What COVID-19 Could Mean For Girls’ Safety and Education

Amy Houghton explores how female safety and education are severely threatened by the coronavirus pandemic.

By Amy Houghton

With UK schools set to cautiously resume face to face teaching across the next month, elsewhere in the world, such a return to normality (albeit one still tainted with tensions and uncertainties) is much further out of reach. 90% of the world’s countries have shut their schools and universities in response to the coronavirus pandemic, resulting in 753 million girls currently out of their normal mode of education. 111 million of these girls live in the world’s poorest nations. For low and lower-middle income countries, the disproportionate level of young girls in education was already an issue that demanded active attention and support. The raging spread of COVID-19 across the globe is predicted to exponentially exacerbate the issue. 

In early April, Malala Fund and Plan International each released reports anticipating the destructive impacts that the social and economic consequences of the current pandemic will have on girls’ education. Using insights from the 2014-15 Ebola epidemic and the 2008 crash, each predict that the effects will extend well beyond the passing of the crisis and increased support will be vital. 

Equal educational opportunities amongst girls and boys is widely known to be critical to public health, economic recovery and growth, as well as being crucial in the reduction of gender-based violence. The pandemic will have a hugely detrimental impact on economies across the world and girls from the poorest households will bear the largest burden. In the case of the Ebola epidemic, the increased poverty and parental mortality led to a heightened domestic responsibility put on young girls who, as Malala Yousafzai points out, “are the first to be removed from school and the last to return.” 

Five years ago, the removal of girls from the protective infrastructure that schools provide also meant that they became more vulnerable to child marriages, trafficking, and sexual exploitation. In areas most disrupted by Ebola, the teenage pregnancy rate was found to have doubled. This meant that even after the passing of the crisis, the rate of return of girls to education remained drastically lower than pre-epidemic rates. Amnesty International found that in Sierra Leone, once schools had reopened, pregnant girls and young mothers were formally banned from sitting exams or entering back into mainstream education. Alongside the renewed responsibility put on young girls to help ensure their family’s economic survival, this meant that in the country’s most affected communities, girls became 16% less likely to be in school than they were prior to their temporary closing. On an optimistic note, this discriminatory ban was lifted in March 2020 and now the charity is working to ensure that COVID-19 does not see a repetition of such a violent removal of rights and dignity.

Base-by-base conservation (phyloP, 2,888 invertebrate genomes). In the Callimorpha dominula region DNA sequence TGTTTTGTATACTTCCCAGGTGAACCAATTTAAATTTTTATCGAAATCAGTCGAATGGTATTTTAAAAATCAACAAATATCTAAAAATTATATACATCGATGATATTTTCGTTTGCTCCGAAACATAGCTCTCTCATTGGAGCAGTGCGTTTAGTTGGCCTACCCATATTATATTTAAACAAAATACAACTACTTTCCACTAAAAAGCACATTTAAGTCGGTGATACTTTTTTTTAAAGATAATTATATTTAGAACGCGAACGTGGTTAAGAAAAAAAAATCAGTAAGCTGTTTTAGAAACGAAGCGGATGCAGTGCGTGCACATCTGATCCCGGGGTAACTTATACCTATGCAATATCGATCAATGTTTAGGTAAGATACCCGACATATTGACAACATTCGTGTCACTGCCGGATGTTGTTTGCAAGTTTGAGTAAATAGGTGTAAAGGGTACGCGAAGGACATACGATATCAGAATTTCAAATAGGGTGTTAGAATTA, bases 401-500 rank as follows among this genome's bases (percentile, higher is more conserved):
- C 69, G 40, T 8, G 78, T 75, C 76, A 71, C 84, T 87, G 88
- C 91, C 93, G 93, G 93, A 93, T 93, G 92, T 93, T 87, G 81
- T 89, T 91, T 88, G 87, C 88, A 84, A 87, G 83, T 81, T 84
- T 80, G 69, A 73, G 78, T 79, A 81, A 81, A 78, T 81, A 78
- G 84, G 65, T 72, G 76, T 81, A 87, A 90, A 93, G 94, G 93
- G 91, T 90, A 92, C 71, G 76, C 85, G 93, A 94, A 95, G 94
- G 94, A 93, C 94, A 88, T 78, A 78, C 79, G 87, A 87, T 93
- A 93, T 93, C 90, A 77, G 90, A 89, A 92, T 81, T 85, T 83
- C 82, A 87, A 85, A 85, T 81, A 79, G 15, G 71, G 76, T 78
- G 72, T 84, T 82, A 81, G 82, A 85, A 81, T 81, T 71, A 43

Despite losing access to physical forms of education, many girls in higher income nations have been able to adjust to virtual schooling with relative ease. This strategy of online learning has been adopted by a plethora of countries. Yet, even where broadband might be available, pervading gender norms and worries over the safety of young girls on the internet means that in the poorest countries, women are 33% less likely than men to use the internet. The Ebola crisis saw an alternative of radio lessons being introduced with a good amount of  success but when pandemic induced poverty increases and hunger becomes more desperate, buying batteries for these radios becomes far less of a priority.

It should also not be forgotten that residence in higher-income countries does not make girls immune from these issues. Many girls in the UK similarly rely on school to shield them from violence and sexual harassment and benefit immensely from the sources of lifesaving information and psychosocial support that they provide. When asked by Plan International UK, 43% of girls said there are now fewer places they feel they can go to if they felt threatened by someone or by a situation. Many additionally relied on school as a provider of free meals and of free period products. Although the conversations surrounding school returns is nuanced, for a significant number of girls it is not just a matter of education, but one of safety. Whilst issues of girls’ education and safety abroad are incredibly important to address and overcome, it is important that such issues existing closer to home are not neglected in the process. 

The coronavirus crisis is already exacerbating global poverty and the disproportionate lack of female education, both of which only serve to perpetuate the other. Equal access to education must remain a top priority for all world leaders and organisations. The economic benefits should not be the main motivator for this prioritisation but rather the guaranteed increase in protection and quality of life that accompanies it. That said, with the disastrous economic impacts of COVID-19 yet to be fully realised, emphasising the invaluable way in which a safe and educated female population can contribute to recovery is essential in pushing governments toward taking gender differentiation into account and instigating appropriate action. 

Leave a Reply

Your email address will not be published. Required fields are marked *

Amy Houghton explores how female safety and education are severely threatened by the coronavirus pandemic.